Alban Lafont, GK (Nantes) – With Hugo Lloris now 34, Steve Mandanda 36, and not to mention out of favour at Marseille, and covering keeper Benoît Costil of Bordeaux also into his mid-thirties, succession is a pressing issue for France’s goalkeeping department. AC Milan stopper Mike Maignan (25) seems, rightly, to have been ordained as Deschamps’ next number one but Nantes keeper Alban Lafont shouldn’t be far behind. The 22-year-old has seen a resurgence with Nantes after failing to assert himself for Fiorentina with a consistent assuredness being added to some cat-like reflexes. With Etienne Green declaring for England, there are few other long term options and some early experience in the senior squad would do Lafont good.
Jonathan Clauss, RWB (Lens) – Right-back has been a problem position for Didier Deschamps since the 2018 World Cup win. Benjamin Pavard remains the incumbent as a starter for Bayern Munich but his form has been inconsistent while he often lacks the persistent attacking threat of his peers. Ligue 1’s right-back of last season having returned to France from Arminia Bielefeld, Jonathan Clauss, has been repeatedly championed by Lens fans and the 29-year-old’s consistently effervescent form suggests he’d be an asset for Deschamps. Particularly adept at wing-back, Clauss’ whipped, flat deliveries from all areas and his energy up and down the flank could become a reliable outlet and creative force for France if given a chance.
Benjamin André, DM (Lille) – Lille’s title winning leader may be past 30 and his chance at international level may have gone but his unerring consistency and low-key midfield excellence is something every team needs. Few players in Europe perform the all-round, water-carrying, midfield facilitator role better than André and if Deschamps wanted to give Paul Pogba a little more freedom in a three man midfield, André could be the perfect, and most reliable, enabler alongside N’Golo Kanté.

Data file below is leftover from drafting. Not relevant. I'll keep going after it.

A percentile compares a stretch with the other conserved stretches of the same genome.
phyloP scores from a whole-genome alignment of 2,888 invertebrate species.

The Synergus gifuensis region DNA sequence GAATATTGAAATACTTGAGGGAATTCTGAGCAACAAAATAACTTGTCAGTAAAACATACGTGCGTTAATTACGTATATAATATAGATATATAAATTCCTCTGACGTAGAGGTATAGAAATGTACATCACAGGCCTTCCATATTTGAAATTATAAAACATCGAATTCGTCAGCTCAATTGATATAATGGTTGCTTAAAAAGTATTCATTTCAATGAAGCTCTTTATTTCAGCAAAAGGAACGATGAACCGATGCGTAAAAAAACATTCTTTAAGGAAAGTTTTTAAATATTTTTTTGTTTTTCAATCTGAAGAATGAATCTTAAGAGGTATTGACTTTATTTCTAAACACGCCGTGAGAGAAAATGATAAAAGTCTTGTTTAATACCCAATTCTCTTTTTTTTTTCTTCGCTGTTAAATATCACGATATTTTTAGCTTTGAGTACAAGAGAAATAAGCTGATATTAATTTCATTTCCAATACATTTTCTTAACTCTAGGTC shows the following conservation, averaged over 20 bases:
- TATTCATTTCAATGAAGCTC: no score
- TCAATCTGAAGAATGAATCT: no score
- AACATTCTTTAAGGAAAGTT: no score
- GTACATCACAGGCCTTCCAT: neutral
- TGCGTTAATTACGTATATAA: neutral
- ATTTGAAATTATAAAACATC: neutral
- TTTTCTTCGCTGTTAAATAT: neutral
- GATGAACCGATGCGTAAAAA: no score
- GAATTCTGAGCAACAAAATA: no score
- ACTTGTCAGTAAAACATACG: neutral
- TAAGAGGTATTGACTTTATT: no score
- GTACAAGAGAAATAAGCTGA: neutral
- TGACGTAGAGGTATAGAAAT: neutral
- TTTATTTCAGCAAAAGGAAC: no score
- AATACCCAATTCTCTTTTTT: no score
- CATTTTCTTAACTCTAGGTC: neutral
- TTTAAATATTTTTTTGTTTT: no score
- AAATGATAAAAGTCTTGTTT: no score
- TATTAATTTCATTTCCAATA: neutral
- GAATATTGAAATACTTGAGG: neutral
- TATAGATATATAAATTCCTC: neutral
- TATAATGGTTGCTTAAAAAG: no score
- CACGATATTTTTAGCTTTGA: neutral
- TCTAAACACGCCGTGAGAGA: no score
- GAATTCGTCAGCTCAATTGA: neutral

Maxence Caqueret, CM (Lyon) – Possibly due to the 21-year-old taking up a slightly more functional, defensive role under Peter Bosz, this season hasn’t seen Caqueret’s best form so far but his quality in possession and midfield coverage remain impressive. Although oddly not used consistently by Rudi Garcia last season, Caqueret could be the player Lyon build their midfield around long term and, should he realise even half of his potential, a senior France cap won’t be far off. With depth relatively thin in midfield areas for Deschamps, such recognition may already be overdue as the closest option France have to Marco Verratti.
Téji Savanier, AM (Montpellier) – Despite Deschamps name checking the Montpellier captain and Savanier occasionally captaining France’s Olympic side in the summer, he’s yet to be handed a senior call up. Given his supreme technical ability and a purple patch of form, his continued rejection borders on the criminal. Still 29, the rugged Savanier still has so much to offer Les Bleus as a midfield destroyer, dictator and creator. Both Olympic team mate André-Pierre Gignac and MHSC coach Olivier Dall’Oglio have compared him to Zinedine Zidane. Given Deschamps’ midfield options beyond Paul Pogba and N’Golo Kanté, Savanier should arguably be starting for France, depending on formation. A 4-3-3 alongside Pogba and Kanté could suit him, and the team, perfectly.
Amine Gouiri, FW (Nice) – Given the hype and transfer speculation that surrounds a host of young Ligue 1 players, it’s surprising how little Gouiri is being talked about as a potentially world class talent. Since joining Nice from Lyon last summer, he’s remained Les Aiglons’ standout performer and with a reinvigorated Kasper Dolberg and the arrival of Andy Delort to compliment his talents, Nice have exploded under Christophe Galtier. Although he undoubtedly suffers with serious competition in this area of the squad, as a skilful, swaggering, creative, goal scoring inside forward, the 21-year-old would be a very useful option off the bench for Deschamps as a wild card or unknown quantity.